This seemed mighty dangerous. And if the road was closed at a mountain pass surely it would be closed in both ways. I had to make a split decision. At least if I was driving the wrong way down a dual carriageway there would be one car in front of me.

So as quickly as I could I crossed lanes, turned on my hazard lights and made off in quick pursuit. I didn’t want to lose the car in front.

The road rose quickly and after about ten minutes the problem became apparent. There was a queue of stationary lorries for about 400 meters and, at the front, a series of jack-knifed lorries and one huge juggernaut which appeared to have slid sideway off the road. Gulp.

I dared not slow down for fear that I wouldn’t get going again up the hill. I could feel myself hunched over the steering wheel. Gripping tightly. Another bucket load of adrenaline released itself into my system. I tried to relax. To breathe slowly. Let my shoulders relax.

As the snow closed in I eventually lost contact with the car in front. And it was what seemed like hours before I came across any other cars coming the other way.

Eventually at another junction I crossed back onto my side of the road and felt only slightly better.

In parts I could only barely make out the sides of the road. I worried if I misjudged things I’d go sliding off into the ditch.

Over some more mountain passes I came across more stuck lorries – just spinning their wheels.

Eventually I came to a town – Taslicay. It was barely more than a one road town. A few snowploughs were starting to make a desultory effort at clearing the main drag. A few people were hitching. I’d never even considered picking up a hitcher. But now I thought – just a small thought – of how comforting it would be to have someone else in the car. Even if that person didn’t speak a word of English. But I didn’t stop.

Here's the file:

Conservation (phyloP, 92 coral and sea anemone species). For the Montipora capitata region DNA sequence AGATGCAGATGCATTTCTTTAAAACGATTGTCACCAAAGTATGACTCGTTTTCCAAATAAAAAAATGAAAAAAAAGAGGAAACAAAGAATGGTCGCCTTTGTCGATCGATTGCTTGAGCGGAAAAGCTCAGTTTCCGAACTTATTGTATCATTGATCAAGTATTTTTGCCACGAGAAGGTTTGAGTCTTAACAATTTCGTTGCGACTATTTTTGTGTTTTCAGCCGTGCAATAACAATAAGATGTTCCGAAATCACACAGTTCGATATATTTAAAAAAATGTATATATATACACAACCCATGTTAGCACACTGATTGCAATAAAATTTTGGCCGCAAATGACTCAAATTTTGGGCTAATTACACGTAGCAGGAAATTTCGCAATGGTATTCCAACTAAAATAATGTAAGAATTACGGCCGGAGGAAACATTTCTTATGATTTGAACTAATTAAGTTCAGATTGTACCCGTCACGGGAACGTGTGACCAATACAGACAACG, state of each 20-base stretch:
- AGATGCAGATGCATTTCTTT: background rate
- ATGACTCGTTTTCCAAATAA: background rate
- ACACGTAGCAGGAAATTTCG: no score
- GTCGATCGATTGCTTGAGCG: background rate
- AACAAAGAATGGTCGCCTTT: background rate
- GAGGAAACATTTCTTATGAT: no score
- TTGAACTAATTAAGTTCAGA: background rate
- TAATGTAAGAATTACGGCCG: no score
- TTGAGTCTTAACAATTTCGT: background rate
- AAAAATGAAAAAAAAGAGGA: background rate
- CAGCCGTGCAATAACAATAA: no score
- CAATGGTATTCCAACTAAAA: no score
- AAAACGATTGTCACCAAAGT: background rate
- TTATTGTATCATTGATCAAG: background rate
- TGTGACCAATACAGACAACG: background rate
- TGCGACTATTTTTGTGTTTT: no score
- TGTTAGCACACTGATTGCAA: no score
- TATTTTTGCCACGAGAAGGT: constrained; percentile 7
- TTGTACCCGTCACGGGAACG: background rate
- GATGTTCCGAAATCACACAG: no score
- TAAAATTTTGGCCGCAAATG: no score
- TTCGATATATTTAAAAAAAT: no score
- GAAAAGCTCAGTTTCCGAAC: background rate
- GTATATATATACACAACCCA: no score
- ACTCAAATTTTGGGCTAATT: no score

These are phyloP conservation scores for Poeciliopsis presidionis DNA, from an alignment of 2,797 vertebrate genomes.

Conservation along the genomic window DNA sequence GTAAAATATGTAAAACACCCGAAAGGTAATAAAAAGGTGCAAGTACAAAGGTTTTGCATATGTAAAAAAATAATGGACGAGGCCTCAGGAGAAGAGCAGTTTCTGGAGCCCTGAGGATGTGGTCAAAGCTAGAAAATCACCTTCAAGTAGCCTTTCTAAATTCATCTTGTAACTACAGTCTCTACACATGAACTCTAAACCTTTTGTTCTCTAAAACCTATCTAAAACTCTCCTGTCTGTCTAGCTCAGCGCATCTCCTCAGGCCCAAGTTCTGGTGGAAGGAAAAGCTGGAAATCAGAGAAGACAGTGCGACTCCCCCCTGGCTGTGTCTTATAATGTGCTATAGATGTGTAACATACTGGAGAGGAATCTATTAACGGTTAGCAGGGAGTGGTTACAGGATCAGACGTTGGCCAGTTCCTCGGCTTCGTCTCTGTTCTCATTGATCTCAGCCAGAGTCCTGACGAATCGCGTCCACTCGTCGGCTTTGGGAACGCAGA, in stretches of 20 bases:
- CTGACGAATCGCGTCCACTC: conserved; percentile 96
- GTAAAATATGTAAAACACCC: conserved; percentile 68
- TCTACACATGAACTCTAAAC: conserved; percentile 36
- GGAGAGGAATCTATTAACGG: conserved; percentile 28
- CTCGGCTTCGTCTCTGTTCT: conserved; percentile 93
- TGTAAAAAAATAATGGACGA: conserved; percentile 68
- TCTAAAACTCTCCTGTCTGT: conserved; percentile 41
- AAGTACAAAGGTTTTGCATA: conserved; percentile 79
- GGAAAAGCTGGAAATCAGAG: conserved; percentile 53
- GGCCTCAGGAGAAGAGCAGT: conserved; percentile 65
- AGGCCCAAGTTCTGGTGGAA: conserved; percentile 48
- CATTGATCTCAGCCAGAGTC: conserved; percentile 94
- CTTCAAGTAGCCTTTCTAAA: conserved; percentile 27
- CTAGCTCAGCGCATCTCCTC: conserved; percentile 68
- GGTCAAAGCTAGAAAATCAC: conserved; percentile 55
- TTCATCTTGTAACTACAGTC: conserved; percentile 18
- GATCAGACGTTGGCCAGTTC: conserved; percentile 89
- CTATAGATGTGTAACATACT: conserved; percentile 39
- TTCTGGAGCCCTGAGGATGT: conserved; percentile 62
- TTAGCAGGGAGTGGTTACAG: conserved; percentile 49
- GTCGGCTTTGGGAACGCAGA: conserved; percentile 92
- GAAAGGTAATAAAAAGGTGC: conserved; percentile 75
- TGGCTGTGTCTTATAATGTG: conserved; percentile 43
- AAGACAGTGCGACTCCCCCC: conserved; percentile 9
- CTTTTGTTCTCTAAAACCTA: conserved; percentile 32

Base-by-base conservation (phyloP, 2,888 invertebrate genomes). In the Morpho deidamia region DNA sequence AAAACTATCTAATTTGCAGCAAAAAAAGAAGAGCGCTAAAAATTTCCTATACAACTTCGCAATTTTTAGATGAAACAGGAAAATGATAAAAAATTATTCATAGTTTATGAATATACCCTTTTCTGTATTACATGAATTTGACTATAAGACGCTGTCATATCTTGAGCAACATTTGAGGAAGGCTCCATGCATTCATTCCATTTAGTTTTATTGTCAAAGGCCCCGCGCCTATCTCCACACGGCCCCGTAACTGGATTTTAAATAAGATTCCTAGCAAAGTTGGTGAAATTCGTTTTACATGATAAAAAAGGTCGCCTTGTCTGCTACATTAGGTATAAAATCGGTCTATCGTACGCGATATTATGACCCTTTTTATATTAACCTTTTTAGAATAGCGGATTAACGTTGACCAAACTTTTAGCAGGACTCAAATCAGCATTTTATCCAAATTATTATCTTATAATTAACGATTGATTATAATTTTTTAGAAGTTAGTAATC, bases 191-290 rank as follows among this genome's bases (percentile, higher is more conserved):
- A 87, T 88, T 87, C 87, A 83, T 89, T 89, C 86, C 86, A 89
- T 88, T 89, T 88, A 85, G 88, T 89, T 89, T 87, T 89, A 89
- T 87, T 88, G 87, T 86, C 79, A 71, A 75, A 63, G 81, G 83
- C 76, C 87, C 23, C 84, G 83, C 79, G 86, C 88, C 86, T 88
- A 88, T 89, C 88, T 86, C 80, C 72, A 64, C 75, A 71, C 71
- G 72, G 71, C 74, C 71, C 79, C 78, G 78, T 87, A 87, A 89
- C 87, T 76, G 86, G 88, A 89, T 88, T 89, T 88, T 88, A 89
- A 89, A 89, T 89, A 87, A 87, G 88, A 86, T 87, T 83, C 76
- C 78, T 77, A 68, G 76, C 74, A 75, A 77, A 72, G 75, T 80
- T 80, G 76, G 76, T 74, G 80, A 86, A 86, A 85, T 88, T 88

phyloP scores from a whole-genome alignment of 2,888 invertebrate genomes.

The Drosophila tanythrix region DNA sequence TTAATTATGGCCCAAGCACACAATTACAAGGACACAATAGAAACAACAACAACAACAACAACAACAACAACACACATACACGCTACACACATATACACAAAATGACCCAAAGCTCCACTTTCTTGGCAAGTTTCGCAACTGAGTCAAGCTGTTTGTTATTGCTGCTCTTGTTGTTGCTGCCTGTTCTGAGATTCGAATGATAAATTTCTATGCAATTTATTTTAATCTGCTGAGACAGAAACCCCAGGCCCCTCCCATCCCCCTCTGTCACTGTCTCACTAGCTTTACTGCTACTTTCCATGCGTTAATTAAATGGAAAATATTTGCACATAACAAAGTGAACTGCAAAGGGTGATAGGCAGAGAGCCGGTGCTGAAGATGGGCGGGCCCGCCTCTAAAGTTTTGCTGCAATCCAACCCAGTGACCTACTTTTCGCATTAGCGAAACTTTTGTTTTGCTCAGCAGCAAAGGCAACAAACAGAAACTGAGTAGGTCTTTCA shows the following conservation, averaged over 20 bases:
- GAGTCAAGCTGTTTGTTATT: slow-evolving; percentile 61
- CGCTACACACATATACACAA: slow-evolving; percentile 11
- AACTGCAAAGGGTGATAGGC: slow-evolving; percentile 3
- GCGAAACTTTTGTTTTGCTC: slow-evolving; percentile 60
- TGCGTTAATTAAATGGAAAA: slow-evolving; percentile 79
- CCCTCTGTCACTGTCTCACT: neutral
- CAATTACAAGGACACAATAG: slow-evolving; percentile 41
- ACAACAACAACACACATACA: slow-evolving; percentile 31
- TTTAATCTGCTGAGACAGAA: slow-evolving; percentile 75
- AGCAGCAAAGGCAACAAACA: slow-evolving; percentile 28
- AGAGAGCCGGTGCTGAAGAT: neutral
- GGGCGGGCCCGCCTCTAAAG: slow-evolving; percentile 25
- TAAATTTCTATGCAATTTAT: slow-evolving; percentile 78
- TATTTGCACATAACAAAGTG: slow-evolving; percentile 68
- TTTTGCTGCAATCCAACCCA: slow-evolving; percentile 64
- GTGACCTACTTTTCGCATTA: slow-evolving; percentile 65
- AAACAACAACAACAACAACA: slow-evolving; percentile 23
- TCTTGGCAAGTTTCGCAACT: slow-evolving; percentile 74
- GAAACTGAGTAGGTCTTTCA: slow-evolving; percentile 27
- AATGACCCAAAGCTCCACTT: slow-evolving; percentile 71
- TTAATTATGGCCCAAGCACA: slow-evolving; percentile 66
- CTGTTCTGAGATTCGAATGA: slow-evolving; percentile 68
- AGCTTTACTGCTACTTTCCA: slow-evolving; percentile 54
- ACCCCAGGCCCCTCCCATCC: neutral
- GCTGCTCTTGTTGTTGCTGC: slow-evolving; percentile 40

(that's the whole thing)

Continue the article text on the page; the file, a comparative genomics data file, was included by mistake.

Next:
By now the snow had either eased or I was feeling gung-ho enough to carry on. I drove on through the slightly bigger town of Agri, then on to Eleskirt

I came across a few snowploughs as the morning wore on. Again this reassured me, that if the worst happened I could – I would – abandon the car and hitch a ride to safety. I followed a snowplough for what seemed like ages. Then – in an act of mighty folly – decided it was going too slowly and decided to overtake it.

As morning turned to afternoon the roads gradually got better. Gritters had started to have an impact and I could, in patches, begin to see tarmac again.

I reached Horasan – one of the larger towns on the Anakara – Kars – Armenia route about four hours after starting setting out. The main road seemed to have had more attention from the gritters and snow ploughs.

I drove on to Karakurt when I realised that apart from being shattered by the concentration, I had a caffeine withdrawal headache. By now I was increasingly confident I’d make it to Kars before dark. I’d not wanted to stop before as I couldn’t be sure I could spare the time.

As I came up to a junction where the road split for Kagizman and Kars there was a collection of market stalls. I pulled in amongst the minibuses that ply the route. Attracting a little more attention than I’d planned I sized up the stall and found what looked to be a small travellers café.

Inside was a small cast iron wood-burning stove and a scene that could have been from anytime over the last thousand years. Elderly men and women sat round the stove, all dressed in conservative black. The walls looks like they contained about a thousand years dirt.

It was one of those places where taking a photo would have been distinctly not appropriate. So I tried my best to mentally imprint the image on my mind for later.

In the corner a young guy manned a gas stove. ‘Coffee? Café?’ I asked tentatively

With a little shake of the head ‘Chai’ was the answer. For such a simple job he seemed to take such pride.

So I took a sweet Turkish tea. There was nowhere inside to sit so I stood outside happy to take in the fresh air and stretch my legs.

Another guy about my age was standing there smoking, who I took to be the driver of one of the minibuses. ‘Kagizman?’ he asked pointing down the road. ‘Kars’ I replied pointing the other way. ‘English?’ he asked. ‘English’ I replied.  We stood there in reflective silence.

He had reached the limit of his English and I the limits of my Turkish.

Feeling restored I set off again for the hour-and-half’s drive to Kars which despite re-freezing snow passed off uneventfully.

***

Arriving in Kars again came as a shock to the system. It was just starting to get dark.  After doing my best to make progress on the dual carriageways, I had to consciously slowdown when I reached the smaller roads in town. I kept braking too heavily on the small town road and firing the ABS.  It would be ironic if I crashed now, in town, I thought.